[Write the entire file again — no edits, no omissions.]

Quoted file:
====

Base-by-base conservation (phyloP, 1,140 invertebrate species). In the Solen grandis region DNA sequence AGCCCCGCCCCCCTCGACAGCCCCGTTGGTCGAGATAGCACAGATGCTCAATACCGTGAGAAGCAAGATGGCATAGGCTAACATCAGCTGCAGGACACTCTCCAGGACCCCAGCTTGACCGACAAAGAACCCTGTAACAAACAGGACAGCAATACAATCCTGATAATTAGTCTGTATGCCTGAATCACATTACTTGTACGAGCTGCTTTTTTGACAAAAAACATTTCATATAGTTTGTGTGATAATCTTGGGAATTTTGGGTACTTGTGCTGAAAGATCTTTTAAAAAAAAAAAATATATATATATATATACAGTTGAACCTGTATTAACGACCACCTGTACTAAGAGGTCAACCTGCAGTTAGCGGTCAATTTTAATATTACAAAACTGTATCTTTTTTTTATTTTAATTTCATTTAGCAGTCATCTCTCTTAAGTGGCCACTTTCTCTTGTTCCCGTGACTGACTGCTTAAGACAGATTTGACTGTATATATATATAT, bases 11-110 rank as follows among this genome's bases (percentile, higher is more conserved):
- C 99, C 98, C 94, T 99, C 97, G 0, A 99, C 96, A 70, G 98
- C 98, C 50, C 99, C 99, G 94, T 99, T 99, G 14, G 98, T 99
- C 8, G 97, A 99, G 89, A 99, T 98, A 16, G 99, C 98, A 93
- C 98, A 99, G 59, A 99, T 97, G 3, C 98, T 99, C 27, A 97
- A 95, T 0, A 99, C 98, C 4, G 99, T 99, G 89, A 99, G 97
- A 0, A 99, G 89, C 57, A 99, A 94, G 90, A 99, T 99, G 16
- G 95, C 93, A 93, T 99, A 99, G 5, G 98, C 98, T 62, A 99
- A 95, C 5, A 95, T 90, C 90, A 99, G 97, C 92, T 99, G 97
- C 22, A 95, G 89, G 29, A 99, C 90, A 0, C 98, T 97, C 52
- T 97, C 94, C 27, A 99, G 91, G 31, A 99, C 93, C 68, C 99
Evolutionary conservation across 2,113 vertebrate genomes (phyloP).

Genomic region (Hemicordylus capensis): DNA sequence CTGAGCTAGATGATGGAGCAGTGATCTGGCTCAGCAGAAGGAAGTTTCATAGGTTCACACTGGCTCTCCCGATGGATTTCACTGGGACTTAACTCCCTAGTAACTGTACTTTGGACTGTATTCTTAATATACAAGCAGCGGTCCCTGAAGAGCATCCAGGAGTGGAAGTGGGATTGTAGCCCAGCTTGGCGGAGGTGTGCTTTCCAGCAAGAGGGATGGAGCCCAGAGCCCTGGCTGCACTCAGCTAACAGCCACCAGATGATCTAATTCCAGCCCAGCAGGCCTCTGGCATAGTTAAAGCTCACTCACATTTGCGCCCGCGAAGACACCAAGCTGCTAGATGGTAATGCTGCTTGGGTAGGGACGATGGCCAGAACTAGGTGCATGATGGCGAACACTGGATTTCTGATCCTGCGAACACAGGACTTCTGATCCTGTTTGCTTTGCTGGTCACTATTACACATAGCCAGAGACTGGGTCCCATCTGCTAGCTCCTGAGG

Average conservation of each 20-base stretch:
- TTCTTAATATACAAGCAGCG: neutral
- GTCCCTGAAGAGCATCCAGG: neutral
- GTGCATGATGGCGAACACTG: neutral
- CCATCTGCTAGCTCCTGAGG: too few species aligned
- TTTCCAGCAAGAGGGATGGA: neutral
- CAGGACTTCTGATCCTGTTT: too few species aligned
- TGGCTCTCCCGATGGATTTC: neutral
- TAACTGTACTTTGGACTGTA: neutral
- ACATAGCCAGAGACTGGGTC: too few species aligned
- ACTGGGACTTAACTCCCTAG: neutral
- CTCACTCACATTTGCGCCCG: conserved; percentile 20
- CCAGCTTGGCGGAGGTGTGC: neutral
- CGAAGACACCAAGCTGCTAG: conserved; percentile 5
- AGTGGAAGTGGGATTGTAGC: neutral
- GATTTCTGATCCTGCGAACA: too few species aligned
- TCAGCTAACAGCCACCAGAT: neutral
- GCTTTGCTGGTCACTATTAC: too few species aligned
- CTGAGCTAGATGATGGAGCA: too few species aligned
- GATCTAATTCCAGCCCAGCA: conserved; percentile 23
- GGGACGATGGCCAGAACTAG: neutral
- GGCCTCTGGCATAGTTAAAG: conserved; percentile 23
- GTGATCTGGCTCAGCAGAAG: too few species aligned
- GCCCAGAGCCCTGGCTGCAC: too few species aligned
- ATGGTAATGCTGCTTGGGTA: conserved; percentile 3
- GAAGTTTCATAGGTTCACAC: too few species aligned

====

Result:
Base-by-base conservation (phyloP, 1,140 invertebrate species). In the Solen grandis region DNA sequence AGCCCCGCCCCCCTCGACAGCCCCGTTGGTCGAGATAGCACAGATGCTCAATACCGTGAGAAGCAAGATGGCATAGGCTAACATCAGCTGCAGGACACTCTCCAGGACCCCAGCTTGACCGACAAAGAACCCTGTAACAAACAGGACAGCAATACAATCCTGATAATTAGTCTGTATGCCTGAATCACATTACTTGTACGAGCTGCTTTTTTGACAAAAAACATTTCATATAGTTTGTGTGATAATCTTGGGAATTTTGGGTACTTGTGCTGAAAGATCTTTTAAAAAAAAAAAATATATATATATATATACAGTTGAACCTGTATTAACGACCACCTGTACTAAGAGGTCAACCTGCAGTTAGCGGTCAATTTTAATATTACAAAACTGTATCTTTTTTTTATTTTAATTTCATTTAGCAGTCATCTCTCTTAAGTGGCCACTTTCTCTTGTTCCCGTGACTGACTGCTTAAGACAGATTTGACTGTATATATATATAT, bases 11-110 rank as follows among this genome's bases (percentile, higher is more conserved):
- C 99, C 98, C 94, T 99, C 97, G 0, A 99, C 96, A 70, G 98
- C 98, C 50, C 99, C 99, G 94, T 99, T 99, G 14, G 98, T 99
- C 8, G 97, A 99, G 89, A 99, T 98, A 16, G 99, C 98, A 93
- C 98, A 99, G 59, A 99, T 97, G 3, C 98, T 99, C 27, A 97
- A 95, T 0, A 99, C 98, C 4, G 99, T 99, G 89, A 99, G 97
- A 0, A 99, G 89, C 57, A 99, A 94, G 90, A 99, T 99, G 16
- G 95, C 93, A 93, T 99, A 99, G 5, G 98, C 98, T 62, A 99
- A 95, C 5, A 95, T 90, C 90, A 99, G 97, C 92, T 99, G 97
- C 22, A 95, G 89, G 29, A 99, C 90, A 0, C 98, T 97, C 52
- T 97, C 94, C 27, A 99, G 91, G 31, A 99, C 93, C 68, C 99
Evolutionary conservation across 2,113 vertebrate genomes (phyloP).

Genomic region (Hemicordylus capensis): DNA sequence CTGAGCTAGATGATGGAGCAGTGATCTGGCTCAGCAGAAGGAAGTTTCATAGGTTCACACTGGCTCTCCCGATGGATTTCACTGGGACTTAACTCCCTAGTAACTGTACTTTGGACTGTATTCTTAATATACAAGCAGCGGTCCCTGAAGAGCATCCAGGAGTGGAAGTGGGATTGTAGCCCAGCTTGGCGGAGGTGTGCTTTCCAGCAAGAGGGATGGAGCCCAGAGCCCTGGCTGCACTCAGCTAACAGCCACCAGATGATCTAATTCCAGCCCAGCAGGCCTCTGGCATAGTTAAAGCTCACTCACATTTGCGCCCGCGAAGACACCAAGCTGCTAGATGGTAATGCTGCTTGGGTAGGGACGATGGCCAGAACTAGGTGCATGATGGCGAACACTGGATTTCTGATCCTGCGAACACAGGACTTCTGATCCTGTTTGCTTTGCTGGTCACTATTACACATAGCCAGAGACTGGGTCCCATCTGCTAGCTCCTGAGG

Average conservation of each 20-base stretch:
- TTCTTAATATACAAGCAGCG: neutral
- GTCCCTGAAGAGCATCCAGG: neutral
- GTGCATGATGGCGAACACTG: neutral
- CCATCTGCTAGCTCCTGAGG: too few species aligned
- TTTCCAGCAAGAGGGATGGA: neutral
- CAGGACTTCTGATCCTGTTT: too few species aligned
- TGGCTCTCCCGATGGATTTC: neutral
- TAACTGTACTTTGGACTGTA: neutral
- ACATAGCCAGAGACTGGGTC: too few species aligned
- ACTGGGACTTAACTCCCTAG: neutral
- CTCACTCACATTTGCGCCCG: conserved; percentile 20
- CCAGCTTGGCGGAGGTGTGC: neutral
- CGAAGACACCAAGCTGCTAG: conserved; percentile 5
- AGTGGAAGTGGGATTGTAGC: neutral
- GATTTCTGATCCTGCGAACA: too few species aligned
- TCAGCTAACAGCCACCAGAT: neutral
- GCTTTGCTGGTCACTATTAC: too few species aligned
- CTGAGCTAGATGATGGAGCA: too few species aligned
- GATCTAATTCCAGCCCAGCA: conserved; percentile 23
- GGGACGATGGCCAGAACTAG: neutral
- GGCCTCTGGCATAGTTAAAG: conserved; percentile 23
- GTGATCTGGCTCAGCAGAAG: too few species aligned
- GCCCAGAGCCCTGGCTGCAC: too few species aligned
- ATGGTAATGCTGCTTGGGTA: conserved; percentile 3
- GAAGTTTCATAGGTTCACAC: too few species aligned